On our activity, I would only say to the member that I joined the organization four months ago because I believe very much in the opportunity to be part of the way that we close the long-term infrastructure gap. As I said, we're not at all the only country in the world to move in this direction. A number of leading jurisdictions think there is a way to expand the universe of infrastructure projects.
In terms of the Government of Canada, it is actually something that has been tried before and something that I believe in the long-term potential of. I think we're absolutely headed in the right direction. I'm really proud of the progress we have made in the last few months since I joined.
To answer Ms. Jaczek's question of a few moments ago, the growth plan is our attempt at doing some of the shorter-term, more pragmatic investments that go from idea to dollars out the door quickly. That's track one. For track two, we have our longer-term, more substantial, transformational type of projects that we also continue to pursue.
Thank you, Mr. Fillmore, for the question.
There are two things that I would like to receive and have tabled with the committee.
We just received the PBO report, which shows the utter failure of the Canada Infrastructure Bank to deliver on any of its promises. We understand there are millions of dollars that have been paid to executives and to others who are no longer with the organization. I think the Canadian public deserves to know where those dollars went and how many of those dollars were performance bonuses for performance that didn't exist.
The two kinds of documents are, first of all, any policies around performance bonuses. Most organizations that provide performance bonuses have some sort of policies guiding those bonuses. I think it would be very interesting for the committee to know what those policies are. The second is any documents detailing whether or not performance bonuses were provided to the outgoing personnel involved in the Canada Infrastructure Bank.
I think Mr. Fillmore understands the concern of Canadians, and certainly of many members of this committee, which is that you have an organization that's created.... Four years down the road, it's not delivering on its mandate, and it has gone through all of these leadership positions. We're on the third chair and the second CEO, and the people who are no longer with the organization, on leaving, left with compensation. We should know why. Frankly, I don't think the performance of the bank, to date, has warranted bonuses, and I think many Canadians would share that view.
That's more than I intended to comment on, Mr. Chair, but I hope that helps Mr. Fillmore understand where we're coming from.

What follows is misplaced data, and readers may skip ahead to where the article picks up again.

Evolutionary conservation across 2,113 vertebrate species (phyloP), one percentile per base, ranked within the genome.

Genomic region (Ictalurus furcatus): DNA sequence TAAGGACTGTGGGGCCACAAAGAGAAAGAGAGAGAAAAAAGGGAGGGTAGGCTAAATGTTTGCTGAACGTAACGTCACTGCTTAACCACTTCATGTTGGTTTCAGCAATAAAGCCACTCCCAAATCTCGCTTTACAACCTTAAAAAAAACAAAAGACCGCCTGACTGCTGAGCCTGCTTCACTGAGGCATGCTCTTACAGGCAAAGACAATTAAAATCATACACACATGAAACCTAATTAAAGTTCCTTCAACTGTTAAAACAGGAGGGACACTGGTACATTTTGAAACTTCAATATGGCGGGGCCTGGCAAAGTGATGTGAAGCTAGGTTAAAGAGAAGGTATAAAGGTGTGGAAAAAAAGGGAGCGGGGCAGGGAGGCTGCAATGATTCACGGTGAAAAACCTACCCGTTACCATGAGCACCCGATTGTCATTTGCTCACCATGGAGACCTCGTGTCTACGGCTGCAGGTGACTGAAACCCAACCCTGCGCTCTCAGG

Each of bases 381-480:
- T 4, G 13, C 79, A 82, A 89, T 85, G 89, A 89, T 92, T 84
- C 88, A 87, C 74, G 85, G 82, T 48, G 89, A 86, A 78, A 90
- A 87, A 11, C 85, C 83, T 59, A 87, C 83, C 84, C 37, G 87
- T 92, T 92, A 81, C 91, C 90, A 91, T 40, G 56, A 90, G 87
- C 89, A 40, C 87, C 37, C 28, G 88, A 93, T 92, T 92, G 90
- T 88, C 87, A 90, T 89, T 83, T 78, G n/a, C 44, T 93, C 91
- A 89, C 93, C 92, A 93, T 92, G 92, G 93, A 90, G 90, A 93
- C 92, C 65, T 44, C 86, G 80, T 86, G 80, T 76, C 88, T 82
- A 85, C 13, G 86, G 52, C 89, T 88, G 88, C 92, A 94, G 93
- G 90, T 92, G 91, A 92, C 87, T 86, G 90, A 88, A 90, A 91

There are a couple of things here, Mr. Chair.
The first is that items like bonuses and salaries are all a matter of public record. They either have been or will be published in the annual report of the CIB. Last year's is out, and next year's will come out in due time.
I'm still struck by how some members of our committee just aren't embracing, I feel, the nature of large, complex infrastructure projects. The Trans-Canada Railroad took more than five years to complete. By the measure of Mr. Bachrach's motion, the Trans-Canada Railroad was a failure. Some very colourful adjectives were being employed there to describe what a serious failure we're facing here.
It's not a failure at all. As we've heard from Mr. Cory, these infrastructure projects are complex, and they have very long timelines. They involve multiple jurisdictions, often between provinces, and there is a question of the risk that's involved in terms of long-term capital. Of course, that's exactly why the CIB exists—to help mitigate that long-term risk.
I agree with Mr. Cory's assessment that we're exactly on track. I feel like I'm on a bit of a soapbox here, as the committee's resident city planner, but this is what infrastructure is: complex, time-consuming, with long periods of planning, long execution, and after that long periods of maintenance and operation.
However, I do believe that everything Mr. Bachrach is asking for is on public record. This is a redundant motion. This stuff is all available.
I appreciate where Mr. Fillmore is coming from, but it's also quite clear that we've heard from many witnesses that there are many projects that are not getting built, the types of projects that don't take four, five, six or seven years, but which could normally be completed in the normal time frame of less than three years.
The bank has been up and running for almost four years now. If the bank were to come to this committee.... If Mr. Cory were to come to this committee and say, “We're planning on building another trans-Canada railway” or “We're going to build a railway up to Churchill, Manitoba” or “We're going to twin the track in some places”, we could all understand that, and yes, that would take a great deal of time. However, you could also see visible stages being completed.